The idea of discharging student loan debt through a bankruptcy has always been assumed that it is not allowed. It is because of this assumption, 99.9 percent of people who have student loans debt and are in bankruptcy proceedings do not even attempt to get the loans discharged. In actuality, a 2013 court case set precedence for partially discharging student loans. In the case of Brunner v. New York State Higher Educ. Servs. Corp., 831 F. 2d 395 (2nd Cir. 1987), the plaintiff proved to the courts that his student loans created an absolute “undue hardship”. This is now referred to as the “Brunner Test”. Most Courts will use this test.
Jason Iuliano, a Princeton student in political science PhD program, and with a degree from Harvard Law School, did a student loan bankruptcy study and discovered nearly 40 percent of bankruptcy filers with student loan debt who did request the discharge were approved. Not to say it is an easy undertaking, even filing for a bankruptcy can require much patience, and money. Yet, if in truth, financial hardship is a stronghold, this can be proven to the courts by filing a separate lawsuit within the bankruptcy declaration.
The process begins with the filing for Chapter 7 or 13 bankruptcies. Typically, for a few hundred dollars a dedicated bankruptcy law firm can do this, as it is quite frustrating taking on the paperwork involved. The court will initially deny the request for student loan discharge in the bankruptcy filing, and a separate filing for an adversary proceeding needs to be done for a determination .Be prepared, this will be a court battle and the loan holders can and will fight back.
The Brunner test is the measure to weigh whether or not an undue hardship exists enough for the student loan discharge. It is based on these three areas:
- The debtor cannot maintain a minimal standard of living based on current income and expenses. This includes the debtor’s dependents being forced to repay the student loans as well.
- There are circumstances which will persist for a significant portion of the repayment of the student loans.
- The debtor has made good faith efforts to repay the loans before the bankruptcy proceedings began.
Another outcome in a Chapter 7 or 13 bankruptcies could be short term relief from student loan debt with reduced monthly payments. The remaining loan balance after the bankruptcy repayment period still remains in effect though. A Chapter 13 bankruptcy is referred to as‘reorganization’. This means a plan is submitted to pay creditors over time. The advantage of a chapter 13 is the court plan decides how much will be paid, and not the loan holders determining payments. The court-determined payments are typically stretched over a three to five year period. After the repayment period is over the remainder of balance on loans is still owed. This is a good time to file the petition (adversary proceeding) to discharge the remaining debt based on undue hardship.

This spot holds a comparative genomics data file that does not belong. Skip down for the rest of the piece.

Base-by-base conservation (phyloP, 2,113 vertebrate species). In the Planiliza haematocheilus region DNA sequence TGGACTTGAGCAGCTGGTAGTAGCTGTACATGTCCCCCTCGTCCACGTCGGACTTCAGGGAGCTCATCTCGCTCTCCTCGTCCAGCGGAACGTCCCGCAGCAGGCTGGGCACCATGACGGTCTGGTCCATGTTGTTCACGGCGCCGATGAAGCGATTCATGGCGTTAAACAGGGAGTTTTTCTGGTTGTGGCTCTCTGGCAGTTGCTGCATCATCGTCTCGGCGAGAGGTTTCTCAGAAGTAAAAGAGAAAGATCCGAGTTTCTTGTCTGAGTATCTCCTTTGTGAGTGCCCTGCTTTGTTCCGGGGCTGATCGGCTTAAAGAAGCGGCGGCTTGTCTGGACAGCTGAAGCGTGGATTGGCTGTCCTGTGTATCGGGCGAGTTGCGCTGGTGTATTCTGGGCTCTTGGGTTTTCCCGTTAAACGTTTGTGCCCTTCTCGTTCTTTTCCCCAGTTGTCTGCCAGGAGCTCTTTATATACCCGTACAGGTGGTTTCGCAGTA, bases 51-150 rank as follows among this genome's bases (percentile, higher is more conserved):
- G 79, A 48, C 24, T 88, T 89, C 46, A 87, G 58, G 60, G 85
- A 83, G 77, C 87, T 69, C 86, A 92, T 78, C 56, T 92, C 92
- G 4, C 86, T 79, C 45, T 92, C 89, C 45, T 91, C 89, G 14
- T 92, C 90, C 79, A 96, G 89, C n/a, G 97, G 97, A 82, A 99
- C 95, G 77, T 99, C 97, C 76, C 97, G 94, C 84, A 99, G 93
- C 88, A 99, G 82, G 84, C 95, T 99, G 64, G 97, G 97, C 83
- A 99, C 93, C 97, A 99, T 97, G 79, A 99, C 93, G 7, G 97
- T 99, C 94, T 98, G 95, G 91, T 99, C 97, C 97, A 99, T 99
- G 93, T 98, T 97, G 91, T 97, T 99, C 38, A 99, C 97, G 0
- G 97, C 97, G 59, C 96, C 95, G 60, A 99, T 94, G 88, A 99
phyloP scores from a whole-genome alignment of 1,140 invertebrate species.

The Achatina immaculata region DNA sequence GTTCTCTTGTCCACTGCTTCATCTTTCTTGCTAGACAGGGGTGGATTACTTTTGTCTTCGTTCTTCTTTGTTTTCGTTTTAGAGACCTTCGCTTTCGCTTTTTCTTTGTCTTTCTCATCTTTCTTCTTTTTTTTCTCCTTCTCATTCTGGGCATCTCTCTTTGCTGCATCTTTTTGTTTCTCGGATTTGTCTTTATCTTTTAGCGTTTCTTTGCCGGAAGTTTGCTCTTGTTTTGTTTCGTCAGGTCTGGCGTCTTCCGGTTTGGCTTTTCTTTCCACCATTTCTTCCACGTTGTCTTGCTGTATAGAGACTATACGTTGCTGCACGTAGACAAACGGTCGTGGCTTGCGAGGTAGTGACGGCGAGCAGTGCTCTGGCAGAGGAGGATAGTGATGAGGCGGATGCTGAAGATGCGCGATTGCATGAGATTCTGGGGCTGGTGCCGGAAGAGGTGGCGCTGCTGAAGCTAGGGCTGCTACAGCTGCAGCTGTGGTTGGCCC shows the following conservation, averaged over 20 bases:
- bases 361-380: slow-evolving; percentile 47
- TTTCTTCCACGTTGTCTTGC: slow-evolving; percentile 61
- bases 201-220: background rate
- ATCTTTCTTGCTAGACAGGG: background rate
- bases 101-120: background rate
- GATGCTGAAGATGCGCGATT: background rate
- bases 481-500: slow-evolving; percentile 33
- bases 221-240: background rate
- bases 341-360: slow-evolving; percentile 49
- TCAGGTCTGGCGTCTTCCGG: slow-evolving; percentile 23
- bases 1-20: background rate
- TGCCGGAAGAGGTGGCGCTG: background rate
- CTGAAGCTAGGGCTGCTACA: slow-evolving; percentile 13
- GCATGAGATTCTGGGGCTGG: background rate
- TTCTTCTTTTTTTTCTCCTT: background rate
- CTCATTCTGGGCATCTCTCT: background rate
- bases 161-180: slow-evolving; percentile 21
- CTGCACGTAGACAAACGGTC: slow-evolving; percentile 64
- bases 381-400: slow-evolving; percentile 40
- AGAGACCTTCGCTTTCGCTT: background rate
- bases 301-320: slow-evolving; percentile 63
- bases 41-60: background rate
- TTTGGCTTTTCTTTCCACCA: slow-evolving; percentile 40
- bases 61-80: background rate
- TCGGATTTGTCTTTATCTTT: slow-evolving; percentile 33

There are pros and cons to filing a bankruptcy, such as remaining in credit history for ten years. Medical issues and future income potential are looked at heavily in bankruptcy proceedings; for a lot of people discharging a student loan can, this can make a difference if undue hardship persists.
Consulting with a lawyer is the first step because every case is unique in circumstances. The procedural process is difficult and a good lawyer will understand this process. If a lawyer states a student loan cannot be discharged, move on to a lawyer who has an understanding of the Brunner test and is familiar with cases of student loan debt discharges.
It is important to consider all options when eliminating any student loan debt, like an income –based repayment (IBR) program, student loan forbearance or Obama’s student loan forgiveness program. For people working in specific industries, a large portion of debt can be discharged by Public Service Loan Forgiveness. As a result of ongoing problems of college student loan debt continuing to grow, more and more programs are being implemented to aid struggling debtors. It can be exhausting and overwhelming to keep up with the many changes, but know that help is available.
If the only decidable option is bankruptcy, then be prepared for the challenge. Filing for a bankruptcy stops collection actions and automatically keep creditors at bay until the creditor gets permission from the court to start collections again. Keep in mind the pros and cons, but exercise determination, especially in cases where medical reasons are prevalent. If a bankruptcy was filed but a request for determination of undue hardship was not made, the bankruptcy case can be reopened at any time without additional filing fees to file this proceeding.
The most important quest in student loan debt relief is knowledge. Educate, then exercise your options.